East Coast--closed system, tradition bound, community oriented, narrow focus, "father knows best," patriarchal, hierarchal

West Coast--open system, non-traditional, individually oriented, wider focus, "mother knows best," non-patriarchal, non-hierarchal
Agreed.
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Old 07-13-2012, 12:52 PM
 
5,835 posts, read 10,778,440 times
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Quote:
Originally Posted by goldenchild08 View Post

Cohesively, Blacks are less segregated on the West Coast because Black communities on the West Coast are much smaller than back East. There aren't enough Blacks around to have a 99.9% Black neighborhood in SF or L.A. like you have in Baltimore, DC, Philly and NYC. San Francisco is only about 6% Black and L.A. is only about 7% Black. Major East Coast cities like Baltimore and DC are predominantly Black. Oakland used to be predominantly Black in the 70's and 80's. Today, there is no big city in California or the West Coast that is predominantly Black. Native born Whites and Blacks continue to leave California every year as recent immigrants from Latin America and Asia begin to dominate California. California is definitely more demographically dominated by Asians and Latinos when it comes to minority groups. L.A. is dominated by Latinos, mostly Mexicans and other Central American groups, while San Francisco is dominated by Asians, mostly Chinese.

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I've come to the conclusion, in reference to this statement, that the main reason why California has seen this outmigration of native born people, can basically be boiled down to cost of living, and it being difficult to afford a nice house in a nice neighborhood with good schools within good proximity to good jobs.

While there are many very affordable areas in California where one can have a nice house in a nice neighborhood, with good schools, they are likely not in realistic commutable distance of where there are a lot of good jobs.

And if a native born family of four moves out, and native born single people, either separately or as a young couple move in, then there is a net outmigration.

As much as I love California, I will be the first one to admit, it it difficult for a middle class household to raise a family. Its a much better state for those who are childless.
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Old 07-13-2012, 02:15 PM
 
Location: Pasadena, CA
10,087 posts, read 13,101,497 times
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Quote:
Originally Posted by Upstate Nancy View Post
What are your feelings, in a few words, about the vibe of both areas and how it felt to you? How did the people feel to you? Don't necessarily mean California West Coast or Boston East Coast, anywheres.


East Coast--closed system, tradition bound, community oriented, narrow focus, "father knows best," patriarchal, hierarchal

West Coast--open system, non-traditional, individually oriented, wider focus, "mother knows best," non-patriarchal, non-hierarchal
LOL the two places I have lived are LA and Boston.

I agree with your assessment. I also feel like I must be pretty out-of-touch with a lot of America as I have only ever lived two of the most liberal cities in the US (though I am originally from a fairly moderate city in CA).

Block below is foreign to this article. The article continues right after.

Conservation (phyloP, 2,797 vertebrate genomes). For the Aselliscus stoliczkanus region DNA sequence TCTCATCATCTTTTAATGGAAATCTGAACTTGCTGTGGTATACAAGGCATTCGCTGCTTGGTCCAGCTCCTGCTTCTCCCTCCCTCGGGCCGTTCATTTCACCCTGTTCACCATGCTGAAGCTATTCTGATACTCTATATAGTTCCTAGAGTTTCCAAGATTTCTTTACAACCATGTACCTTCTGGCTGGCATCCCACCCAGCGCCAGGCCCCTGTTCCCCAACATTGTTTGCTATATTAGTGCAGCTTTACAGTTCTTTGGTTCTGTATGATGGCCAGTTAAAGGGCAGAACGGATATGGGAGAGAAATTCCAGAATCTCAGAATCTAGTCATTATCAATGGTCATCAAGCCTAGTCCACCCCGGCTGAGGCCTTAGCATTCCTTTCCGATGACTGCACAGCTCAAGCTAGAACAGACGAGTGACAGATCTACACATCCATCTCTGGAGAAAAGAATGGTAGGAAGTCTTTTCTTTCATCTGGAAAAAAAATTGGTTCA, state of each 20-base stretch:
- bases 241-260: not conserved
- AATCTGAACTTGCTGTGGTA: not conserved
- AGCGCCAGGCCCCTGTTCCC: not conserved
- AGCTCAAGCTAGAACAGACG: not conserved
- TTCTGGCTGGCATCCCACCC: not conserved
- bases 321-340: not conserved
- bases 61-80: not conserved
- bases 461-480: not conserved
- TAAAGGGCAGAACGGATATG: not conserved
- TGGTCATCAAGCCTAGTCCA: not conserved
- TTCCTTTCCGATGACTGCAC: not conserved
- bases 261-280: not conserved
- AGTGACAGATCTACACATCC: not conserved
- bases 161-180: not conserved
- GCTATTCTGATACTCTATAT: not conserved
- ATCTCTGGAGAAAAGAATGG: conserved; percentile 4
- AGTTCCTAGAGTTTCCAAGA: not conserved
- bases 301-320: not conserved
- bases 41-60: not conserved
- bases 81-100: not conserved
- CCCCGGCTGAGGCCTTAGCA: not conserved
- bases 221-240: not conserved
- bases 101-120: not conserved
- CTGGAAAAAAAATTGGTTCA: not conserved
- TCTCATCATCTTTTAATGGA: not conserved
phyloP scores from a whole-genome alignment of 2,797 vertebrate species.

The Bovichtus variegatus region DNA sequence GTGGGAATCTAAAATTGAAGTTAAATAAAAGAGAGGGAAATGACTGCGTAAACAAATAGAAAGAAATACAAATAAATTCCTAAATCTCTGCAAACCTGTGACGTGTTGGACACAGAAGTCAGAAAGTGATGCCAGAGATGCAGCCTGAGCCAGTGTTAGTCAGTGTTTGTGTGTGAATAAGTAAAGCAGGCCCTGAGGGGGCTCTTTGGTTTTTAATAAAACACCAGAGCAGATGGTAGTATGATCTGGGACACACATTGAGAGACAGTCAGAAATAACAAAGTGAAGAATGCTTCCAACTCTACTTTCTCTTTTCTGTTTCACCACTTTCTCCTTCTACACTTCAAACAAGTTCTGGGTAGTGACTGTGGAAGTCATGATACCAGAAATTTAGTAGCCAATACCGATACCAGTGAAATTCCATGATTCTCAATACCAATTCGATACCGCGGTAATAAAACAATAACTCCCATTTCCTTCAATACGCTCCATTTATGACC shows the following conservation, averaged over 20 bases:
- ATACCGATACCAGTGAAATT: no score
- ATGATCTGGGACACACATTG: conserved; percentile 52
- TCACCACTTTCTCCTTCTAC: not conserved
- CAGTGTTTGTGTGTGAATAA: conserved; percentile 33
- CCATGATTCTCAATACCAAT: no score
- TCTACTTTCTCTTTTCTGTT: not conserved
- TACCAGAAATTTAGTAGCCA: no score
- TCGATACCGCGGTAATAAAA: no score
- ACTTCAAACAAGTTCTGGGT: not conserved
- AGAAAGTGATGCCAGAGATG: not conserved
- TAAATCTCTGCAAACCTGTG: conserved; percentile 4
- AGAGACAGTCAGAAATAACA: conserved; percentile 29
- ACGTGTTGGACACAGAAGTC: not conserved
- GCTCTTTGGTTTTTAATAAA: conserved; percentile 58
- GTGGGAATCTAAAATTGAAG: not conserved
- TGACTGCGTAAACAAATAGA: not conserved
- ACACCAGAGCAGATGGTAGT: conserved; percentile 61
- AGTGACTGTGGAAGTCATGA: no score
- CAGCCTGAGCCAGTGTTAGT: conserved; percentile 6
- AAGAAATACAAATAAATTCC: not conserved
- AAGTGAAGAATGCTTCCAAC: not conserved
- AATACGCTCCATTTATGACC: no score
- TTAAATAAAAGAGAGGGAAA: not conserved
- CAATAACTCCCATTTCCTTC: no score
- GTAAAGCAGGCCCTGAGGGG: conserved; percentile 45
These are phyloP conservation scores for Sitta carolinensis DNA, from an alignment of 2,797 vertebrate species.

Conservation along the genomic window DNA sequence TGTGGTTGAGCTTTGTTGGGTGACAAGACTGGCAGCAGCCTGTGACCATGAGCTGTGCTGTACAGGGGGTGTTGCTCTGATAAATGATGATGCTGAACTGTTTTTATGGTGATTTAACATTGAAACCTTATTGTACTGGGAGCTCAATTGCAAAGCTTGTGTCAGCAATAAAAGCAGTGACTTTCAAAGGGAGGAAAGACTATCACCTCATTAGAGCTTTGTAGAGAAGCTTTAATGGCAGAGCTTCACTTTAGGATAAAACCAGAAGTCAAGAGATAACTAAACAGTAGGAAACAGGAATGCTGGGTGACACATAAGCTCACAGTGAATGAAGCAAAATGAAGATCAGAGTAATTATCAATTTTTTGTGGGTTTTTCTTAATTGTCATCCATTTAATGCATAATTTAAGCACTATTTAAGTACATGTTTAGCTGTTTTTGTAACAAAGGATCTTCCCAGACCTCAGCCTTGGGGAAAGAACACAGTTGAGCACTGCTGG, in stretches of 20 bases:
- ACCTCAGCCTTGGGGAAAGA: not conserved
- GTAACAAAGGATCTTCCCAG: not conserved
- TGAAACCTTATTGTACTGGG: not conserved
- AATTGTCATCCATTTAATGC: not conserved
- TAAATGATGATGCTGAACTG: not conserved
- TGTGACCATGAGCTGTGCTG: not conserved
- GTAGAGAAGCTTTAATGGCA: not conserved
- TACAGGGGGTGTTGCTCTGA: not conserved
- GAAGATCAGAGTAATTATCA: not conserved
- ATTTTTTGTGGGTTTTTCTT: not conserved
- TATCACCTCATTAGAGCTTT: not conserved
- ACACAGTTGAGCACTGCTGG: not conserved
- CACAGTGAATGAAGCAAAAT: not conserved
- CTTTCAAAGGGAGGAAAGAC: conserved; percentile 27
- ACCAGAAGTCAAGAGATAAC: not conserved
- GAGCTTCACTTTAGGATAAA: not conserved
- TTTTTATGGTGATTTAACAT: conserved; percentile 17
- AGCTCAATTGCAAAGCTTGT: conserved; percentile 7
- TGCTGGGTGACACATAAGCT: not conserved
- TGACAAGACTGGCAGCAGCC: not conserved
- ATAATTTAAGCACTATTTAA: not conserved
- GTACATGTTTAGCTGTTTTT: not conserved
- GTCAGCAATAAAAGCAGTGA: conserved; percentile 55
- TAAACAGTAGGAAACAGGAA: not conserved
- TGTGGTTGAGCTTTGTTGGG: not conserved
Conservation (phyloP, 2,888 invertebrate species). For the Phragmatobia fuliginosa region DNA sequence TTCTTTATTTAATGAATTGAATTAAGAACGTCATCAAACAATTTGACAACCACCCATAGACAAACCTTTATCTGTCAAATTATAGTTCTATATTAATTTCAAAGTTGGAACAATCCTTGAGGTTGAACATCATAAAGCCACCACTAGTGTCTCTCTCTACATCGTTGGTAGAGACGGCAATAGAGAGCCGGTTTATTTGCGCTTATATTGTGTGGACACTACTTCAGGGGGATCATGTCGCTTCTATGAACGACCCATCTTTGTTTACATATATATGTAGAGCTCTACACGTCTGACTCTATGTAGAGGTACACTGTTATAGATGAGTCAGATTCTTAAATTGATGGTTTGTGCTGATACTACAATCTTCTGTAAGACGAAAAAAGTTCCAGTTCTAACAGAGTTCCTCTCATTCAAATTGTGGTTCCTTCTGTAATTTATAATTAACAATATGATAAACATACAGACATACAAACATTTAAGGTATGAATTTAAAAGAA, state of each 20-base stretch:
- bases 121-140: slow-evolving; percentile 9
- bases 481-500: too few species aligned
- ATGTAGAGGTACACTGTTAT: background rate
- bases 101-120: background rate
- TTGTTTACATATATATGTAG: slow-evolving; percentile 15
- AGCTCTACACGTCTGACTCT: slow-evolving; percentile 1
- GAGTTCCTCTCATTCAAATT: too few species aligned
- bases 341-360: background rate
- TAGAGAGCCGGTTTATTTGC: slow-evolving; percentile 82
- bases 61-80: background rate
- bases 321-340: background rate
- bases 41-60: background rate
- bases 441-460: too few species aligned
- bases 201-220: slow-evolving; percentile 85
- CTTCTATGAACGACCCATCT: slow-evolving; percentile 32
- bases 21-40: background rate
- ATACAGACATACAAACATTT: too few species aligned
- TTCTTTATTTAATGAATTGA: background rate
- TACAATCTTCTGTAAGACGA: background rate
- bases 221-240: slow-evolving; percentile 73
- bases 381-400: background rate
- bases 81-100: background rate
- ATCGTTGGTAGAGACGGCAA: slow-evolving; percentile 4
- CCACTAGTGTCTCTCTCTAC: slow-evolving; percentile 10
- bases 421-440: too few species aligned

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Old 07-13-2012, 02:33 PM
 
Location: East Coast of the United States
17,219 posts, read 19,521,254 times
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Quote:
Originally Posted by Upstate Nancy View Post
East Coast--closed system, tradition bound, community oriented, narrow focus, "father knows best," patriarchal, hierarchal

West Coast--open system, non-traditional, individually oriented, wider focus, "mother knows best," non-patriarchal, non-hierarchal
East coast is more traditional and busier. West coast is more experimental and laid-back.

That's about the only broad characterization I can make. Haven't noticed the other things you mentioned.
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Old 07-13-2012, 02:44 PM
 
Location: Atlanta & NYC
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I don't get the "mother knows best" and "father knows best" thing.
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Old 07-13-2012, 06:23 PM
 
313 posts, read 286,195 times
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My brother lives in Honolulu and we are from NY, and he says the biggest thing (among many) is the mindset of people. West Coast is way more laid back, and East is more status conscious.

Ive been to the Left Coast many a time, and even if ive never lived there, I certainly agree. The Northeast is way too serious and stressful. The people here as a whole are a neurotic bunch.

You dont even have to go to the West Coast to experience such laid back vibes. Chicago is the closest thing to an East Coast city but the people are laid back.
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Old 07-13-2012, 06:41 PM
 
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When people are saying the East Coast or the Northeast, they mean the Bos-Wash corridor from what it sounds like, because not all of the Northeast is fast paced or status conscious.
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Old 07-13-2012, 08:44 PM
 
313 posts, read 286,195 times
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Quote:
Originally Posted by ckhthankgod View Post
When people are saying the East Coast or the Northeast, they mean the Bos-Wash corridor from what it sounds like, because not all of the Northeast is fast paced or status conscious.

Sure it is. The mindset is still the same whether youre Upstate, NJ, PA, etc.